Maternal Matters interviews Ros Davies @ Women & Children First

Ros_Davies copyRos Davies is a Mum and the CEO of maternal and newborn health charity, Women & Children First.  Maternal Matters is delighted that she’s christening the new Maternal Month page – thank you Ros!

Can you tell us a bit about the work of Women & Children First?

Women and Children First was established in 2001 to address the unacceptably high numbers of mother and babies dying in some of the poorest communities in the world. We work primarily through established local organisations to set up community women’s groups in poor rural areas in Africa and Asia.

“Through meeting regularly in their groups, women are empowered to find their own solutions to maternal, newborn and child health problems.”

With our local partners we also try to improve local health services – for example providing refresher training for midwives – and advocate for better healthcare provision on a local level. This combined approach has achieved up to a forty-nine per cent reduction in maternal mortality and has reduced newborn mortality rates by about a third.

How does your ideal working day start?

My ideal working day starts with news that someone wants to support our work! Funding for our projects comes mainly from big funders such as Comic Relief, the Lottery or the UK Government, but it is donations from individuals, trusts and companies which enable us to do all the ground work required to get new projects going. So, if my day starts with our fundraiser telling me that someone has made a donation online or a trust has sent us a cheque I am really happy as all those donations represent the potential for us to set up more women’s groups. We are currently planning a new project in the south of Ethiopia, so donations are helping us get that underway.

How does being a mother yourself affect the way you do your job?

About two weeks before I was due to give birth I developed pre-eclampsia. With good care and the right medical interventions – free on the NHS – I was fine and my son was delivered safely. If we had been in a remote village in Asia or Africa and not benefited from skilled medical care in good time, the outcome could have been very different.

“I know that if I had not had the right medical care during pregnancy and childbirth it is quite possible that neither my son nor I would have survived childbirth.”

This knowledge motivates me to strive for a world where all women and their babies have access to quality care no matter where they are and no matter what their financial status is.

What do you see are some of the greatest challenges in maternal health today?

Photo credit: DIFD

Photo credit: DIFD

Although there has been progress in reducing maternal and newborn mortality in recent years, there are still too many preventable deaths. There are various reasons for this – for example at the highest levels lack of political results in lack of funding for quality healthcare and education both of which are vital for resolving poor maternal health. I also think the greatest challenges are the lack of infrastructure – arguably the best thing that could happen for pregnant rural women would be for roads to reach all the remote villages so they could get to a health facility easily and quickly – and overall poverty which often means women are malnourished throughout their lives which of course makes it less likely for them to have a healthy pregnancy.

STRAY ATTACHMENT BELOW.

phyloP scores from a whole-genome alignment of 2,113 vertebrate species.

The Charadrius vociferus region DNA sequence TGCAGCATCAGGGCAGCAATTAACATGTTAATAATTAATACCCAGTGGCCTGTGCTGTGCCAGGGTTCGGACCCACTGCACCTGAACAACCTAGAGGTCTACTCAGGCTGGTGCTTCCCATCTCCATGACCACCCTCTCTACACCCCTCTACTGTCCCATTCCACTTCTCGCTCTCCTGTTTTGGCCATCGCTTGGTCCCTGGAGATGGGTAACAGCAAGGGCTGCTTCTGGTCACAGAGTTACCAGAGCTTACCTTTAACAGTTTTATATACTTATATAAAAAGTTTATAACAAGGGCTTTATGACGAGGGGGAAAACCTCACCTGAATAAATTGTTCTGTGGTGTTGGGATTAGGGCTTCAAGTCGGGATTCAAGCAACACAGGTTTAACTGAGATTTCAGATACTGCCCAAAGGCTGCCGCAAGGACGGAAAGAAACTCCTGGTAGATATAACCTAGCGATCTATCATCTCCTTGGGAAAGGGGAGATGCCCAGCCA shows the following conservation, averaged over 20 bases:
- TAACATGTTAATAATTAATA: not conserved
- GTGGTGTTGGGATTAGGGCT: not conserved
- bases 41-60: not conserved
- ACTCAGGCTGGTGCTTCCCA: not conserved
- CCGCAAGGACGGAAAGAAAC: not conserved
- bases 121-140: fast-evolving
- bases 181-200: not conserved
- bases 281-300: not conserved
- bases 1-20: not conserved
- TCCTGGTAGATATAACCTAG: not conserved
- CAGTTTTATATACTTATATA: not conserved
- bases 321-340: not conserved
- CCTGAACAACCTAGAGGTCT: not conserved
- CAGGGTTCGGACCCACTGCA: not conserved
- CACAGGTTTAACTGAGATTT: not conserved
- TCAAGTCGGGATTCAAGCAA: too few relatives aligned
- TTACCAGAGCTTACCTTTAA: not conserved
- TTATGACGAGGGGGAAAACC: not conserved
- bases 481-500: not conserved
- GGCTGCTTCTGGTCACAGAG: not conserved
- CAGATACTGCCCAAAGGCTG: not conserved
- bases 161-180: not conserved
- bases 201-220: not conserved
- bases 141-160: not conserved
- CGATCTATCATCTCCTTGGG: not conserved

We are fast approaching 2015 and the MDG deadline. What do you see as being the one thing that will make the biggest impact for mothers and their babies?

I see having national health services which meet the sexual and reproductive health needs of adolescents, women and children as being the thing that will make the biggest impact for mothers and their babies.

“Our work with women’s groups has shown that empowering women at community level can result in positive changes in behaviour around hygiene practices, care of the newborn or exclusive breast feeding.”

These changes have led to reductions in mortality in communities with very high death rates but acute problems such as obstructed labour, haemorrhage or eclampsia need skilled medical care in a facility with the right drugs and equipment.

What is your top tip for combining work and motherhood?

There is no doubt that combining work and motherhood is a challenge – especially when you are working in this field and the work benefits so many other women. My son is grown up now.

“When my son was small I found the best way of managing my day was to focus on work as soon as I got into the office, but ensure I left on time and dedicate my attention to him as soon as I got home.”

What has been your proudest moment since working for Women & Children First?

I think my proudest moment was when we heard the results of a field trial carried out by Ekjut, our partners in North East India, which showed that the work with women’s groups in the states of Jharkhand and Orissa had reduced newborn mortality by forty-five per cent. This was indeed a result to be proud of!

womenandchildrenfirst.org.uk

@WCF_UK

Support the work of Women & Children First here

#Maternal Month

 

Featured photo credit: Hien Macline/UN

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